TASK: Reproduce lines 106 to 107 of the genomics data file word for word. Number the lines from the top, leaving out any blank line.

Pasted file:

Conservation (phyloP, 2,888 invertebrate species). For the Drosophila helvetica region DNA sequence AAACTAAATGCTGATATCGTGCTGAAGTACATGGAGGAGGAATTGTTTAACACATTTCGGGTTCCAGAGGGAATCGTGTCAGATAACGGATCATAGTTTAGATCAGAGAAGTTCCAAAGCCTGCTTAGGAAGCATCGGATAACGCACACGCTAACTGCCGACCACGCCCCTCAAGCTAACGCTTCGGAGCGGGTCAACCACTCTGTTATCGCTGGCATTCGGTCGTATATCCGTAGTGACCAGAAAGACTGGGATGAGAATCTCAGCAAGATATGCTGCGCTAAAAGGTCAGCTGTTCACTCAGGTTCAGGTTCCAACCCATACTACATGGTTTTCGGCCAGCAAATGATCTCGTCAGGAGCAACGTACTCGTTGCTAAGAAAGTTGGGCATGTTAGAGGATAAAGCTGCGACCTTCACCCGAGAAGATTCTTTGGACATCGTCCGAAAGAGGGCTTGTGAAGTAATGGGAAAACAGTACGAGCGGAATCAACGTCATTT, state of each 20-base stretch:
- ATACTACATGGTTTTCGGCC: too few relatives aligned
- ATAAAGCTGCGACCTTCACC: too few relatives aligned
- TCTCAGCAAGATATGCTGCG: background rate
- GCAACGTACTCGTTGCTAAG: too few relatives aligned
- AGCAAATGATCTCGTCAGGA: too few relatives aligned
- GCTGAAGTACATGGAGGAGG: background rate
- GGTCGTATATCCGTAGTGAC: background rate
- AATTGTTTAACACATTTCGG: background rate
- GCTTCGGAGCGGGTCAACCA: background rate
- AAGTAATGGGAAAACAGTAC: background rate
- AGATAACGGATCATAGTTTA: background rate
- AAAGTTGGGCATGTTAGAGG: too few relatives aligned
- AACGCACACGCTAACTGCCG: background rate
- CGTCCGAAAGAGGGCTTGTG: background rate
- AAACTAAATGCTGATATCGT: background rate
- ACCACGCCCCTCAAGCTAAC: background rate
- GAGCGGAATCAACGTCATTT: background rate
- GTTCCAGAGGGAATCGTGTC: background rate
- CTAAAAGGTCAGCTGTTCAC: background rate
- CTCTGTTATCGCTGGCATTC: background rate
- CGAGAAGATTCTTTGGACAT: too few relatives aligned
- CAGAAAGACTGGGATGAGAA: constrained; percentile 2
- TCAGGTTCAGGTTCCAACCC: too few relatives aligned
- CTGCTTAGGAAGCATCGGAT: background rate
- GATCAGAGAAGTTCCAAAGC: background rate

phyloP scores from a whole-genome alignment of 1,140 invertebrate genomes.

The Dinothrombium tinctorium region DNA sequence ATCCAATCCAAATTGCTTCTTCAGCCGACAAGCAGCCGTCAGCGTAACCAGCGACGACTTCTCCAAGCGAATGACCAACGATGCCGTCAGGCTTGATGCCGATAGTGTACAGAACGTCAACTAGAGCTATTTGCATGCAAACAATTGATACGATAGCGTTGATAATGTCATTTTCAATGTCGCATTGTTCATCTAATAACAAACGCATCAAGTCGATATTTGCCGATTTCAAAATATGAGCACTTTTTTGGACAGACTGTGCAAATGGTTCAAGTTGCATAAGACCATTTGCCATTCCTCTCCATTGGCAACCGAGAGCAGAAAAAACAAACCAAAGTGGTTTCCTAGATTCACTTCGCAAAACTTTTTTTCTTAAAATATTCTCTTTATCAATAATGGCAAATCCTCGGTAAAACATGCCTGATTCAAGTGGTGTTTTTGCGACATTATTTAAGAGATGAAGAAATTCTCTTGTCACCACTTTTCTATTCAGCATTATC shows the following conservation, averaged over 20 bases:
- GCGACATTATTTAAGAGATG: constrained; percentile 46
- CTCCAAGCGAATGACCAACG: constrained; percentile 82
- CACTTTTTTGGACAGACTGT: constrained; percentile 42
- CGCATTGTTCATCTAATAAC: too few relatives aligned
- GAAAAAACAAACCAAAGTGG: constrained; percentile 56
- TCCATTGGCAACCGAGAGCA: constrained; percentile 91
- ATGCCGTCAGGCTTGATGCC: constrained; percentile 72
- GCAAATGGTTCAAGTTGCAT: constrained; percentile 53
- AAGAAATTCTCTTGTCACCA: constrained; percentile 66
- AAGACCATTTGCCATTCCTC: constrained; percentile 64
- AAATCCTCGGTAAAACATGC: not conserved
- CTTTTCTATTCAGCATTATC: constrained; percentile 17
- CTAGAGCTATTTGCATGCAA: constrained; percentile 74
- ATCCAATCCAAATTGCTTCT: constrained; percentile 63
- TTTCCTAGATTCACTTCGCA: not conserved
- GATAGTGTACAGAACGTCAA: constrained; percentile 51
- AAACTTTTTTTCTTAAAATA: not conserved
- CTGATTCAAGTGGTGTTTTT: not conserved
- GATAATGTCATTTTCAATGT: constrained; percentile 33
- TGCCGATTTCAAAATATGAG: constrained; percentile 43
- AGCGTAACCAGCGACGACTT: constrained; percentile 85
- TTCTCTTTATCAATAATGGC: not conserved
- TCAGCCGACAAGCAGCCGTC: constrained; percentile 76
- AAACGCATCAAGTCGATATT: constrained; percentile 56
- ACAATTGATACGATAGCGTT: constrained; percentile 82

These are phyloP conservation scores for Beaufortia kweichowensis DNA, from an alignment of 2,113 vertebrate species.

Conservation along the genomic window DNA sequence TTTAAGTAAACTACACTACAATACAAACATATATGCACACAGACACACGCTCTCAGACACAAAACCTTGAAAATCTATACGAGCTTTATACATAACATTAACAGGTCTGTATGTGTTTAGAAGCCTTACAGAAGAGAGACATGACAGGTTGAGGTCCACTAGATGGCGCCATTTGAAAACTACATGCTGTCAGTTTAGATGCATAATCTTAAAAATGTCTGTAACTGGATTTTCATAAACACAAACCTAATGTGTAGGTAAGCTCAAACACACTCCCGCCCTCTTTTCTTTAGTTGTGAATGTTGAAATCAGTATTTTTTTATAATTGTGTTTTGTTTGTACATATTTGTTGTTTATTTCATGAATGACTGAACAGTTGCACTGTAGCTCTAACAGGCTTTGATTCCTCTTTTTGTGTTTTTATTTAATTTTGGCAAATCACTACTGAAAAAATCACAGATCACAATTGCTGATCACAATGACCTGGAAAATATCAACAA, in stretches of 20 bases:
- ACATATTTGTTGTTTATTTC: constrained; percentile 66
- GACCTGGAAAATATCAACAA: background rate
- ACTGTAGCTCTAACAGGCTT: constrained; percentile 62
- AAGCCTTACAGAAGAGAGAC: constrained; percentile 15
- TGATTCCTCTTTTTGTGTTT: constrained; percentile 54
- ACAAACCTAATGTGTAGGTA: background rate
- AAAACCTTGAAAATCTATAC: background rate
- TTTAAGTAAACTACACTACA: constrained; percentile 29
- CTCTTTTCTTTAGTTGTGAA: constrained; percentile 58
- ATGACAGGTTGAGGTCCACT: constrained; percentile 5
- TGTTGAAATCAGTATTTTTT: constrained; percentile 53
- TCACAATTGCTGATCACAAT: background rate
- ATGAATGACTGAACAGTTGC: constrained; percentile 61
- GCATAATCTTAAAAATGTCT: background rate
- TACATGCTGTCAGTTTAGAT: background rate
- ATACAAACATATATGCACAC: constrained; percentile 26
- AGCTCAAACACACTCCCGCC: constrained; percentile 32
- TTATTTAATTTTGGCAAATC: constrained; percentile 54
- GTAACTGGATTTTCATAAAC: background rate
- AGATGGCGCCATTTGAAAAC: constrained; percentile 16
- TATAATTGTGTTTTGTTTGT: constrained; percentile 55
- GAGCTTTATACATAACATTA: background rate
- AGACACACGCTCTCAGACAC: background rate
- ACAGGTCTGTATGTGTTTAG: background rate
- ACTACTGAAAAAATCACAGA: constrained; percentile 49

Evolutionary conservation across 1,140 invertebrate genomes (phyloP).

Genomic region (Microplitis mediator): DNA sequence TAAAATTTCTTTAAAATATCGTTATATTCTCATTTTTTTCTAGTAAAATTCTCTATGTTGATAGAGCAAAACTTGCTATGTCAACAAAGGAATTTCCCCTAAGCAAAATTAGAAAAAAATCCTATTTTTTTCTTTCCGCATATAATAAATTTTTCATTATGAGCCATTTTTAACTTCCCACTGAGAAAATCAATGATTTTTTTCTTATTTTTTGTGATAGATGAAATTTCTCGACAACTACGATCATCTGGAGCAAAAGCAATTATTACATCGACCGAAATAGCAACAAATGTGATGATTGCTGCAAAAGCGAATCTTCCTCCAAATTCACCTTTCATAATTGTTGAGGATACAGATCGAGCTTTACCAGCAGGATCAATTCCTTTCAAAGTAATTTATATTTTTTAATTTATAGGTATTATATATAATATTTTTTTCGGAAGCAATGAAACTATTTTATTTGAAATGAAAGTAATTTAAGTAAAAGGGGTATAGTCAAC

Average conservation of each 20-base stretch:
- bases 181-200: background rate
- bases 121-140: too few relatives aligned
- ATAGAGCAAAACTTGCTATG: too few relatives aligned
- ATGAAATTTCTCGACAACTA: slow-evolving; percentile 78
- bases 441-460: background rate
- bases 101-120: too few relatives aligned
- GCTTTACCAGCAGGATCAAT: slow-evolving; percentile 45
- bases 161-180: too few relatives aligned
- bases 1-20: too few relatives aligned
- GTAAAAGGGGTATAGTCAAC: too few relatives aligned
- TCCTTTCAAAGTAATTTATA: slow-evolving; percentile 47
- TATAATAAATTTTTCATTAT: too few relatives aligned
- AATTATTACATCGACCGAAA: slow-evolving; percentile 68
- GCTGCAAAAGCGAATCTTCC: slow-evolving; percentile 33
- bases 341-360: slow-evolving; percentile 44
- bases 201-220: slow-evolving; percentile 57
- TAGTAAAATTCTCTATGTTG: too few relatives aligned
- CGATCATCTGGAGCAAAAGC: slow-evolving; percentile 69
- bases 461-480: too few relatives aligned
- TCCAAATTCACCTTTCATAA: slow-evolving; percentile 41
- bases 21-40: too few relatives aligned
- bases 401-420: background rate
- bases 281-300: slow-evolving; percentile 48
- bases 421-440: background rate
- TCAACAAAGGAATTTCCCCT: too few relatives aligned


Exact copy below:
- bases 281-300: slow-evolving; percentile 48
- bases 421-440: background rate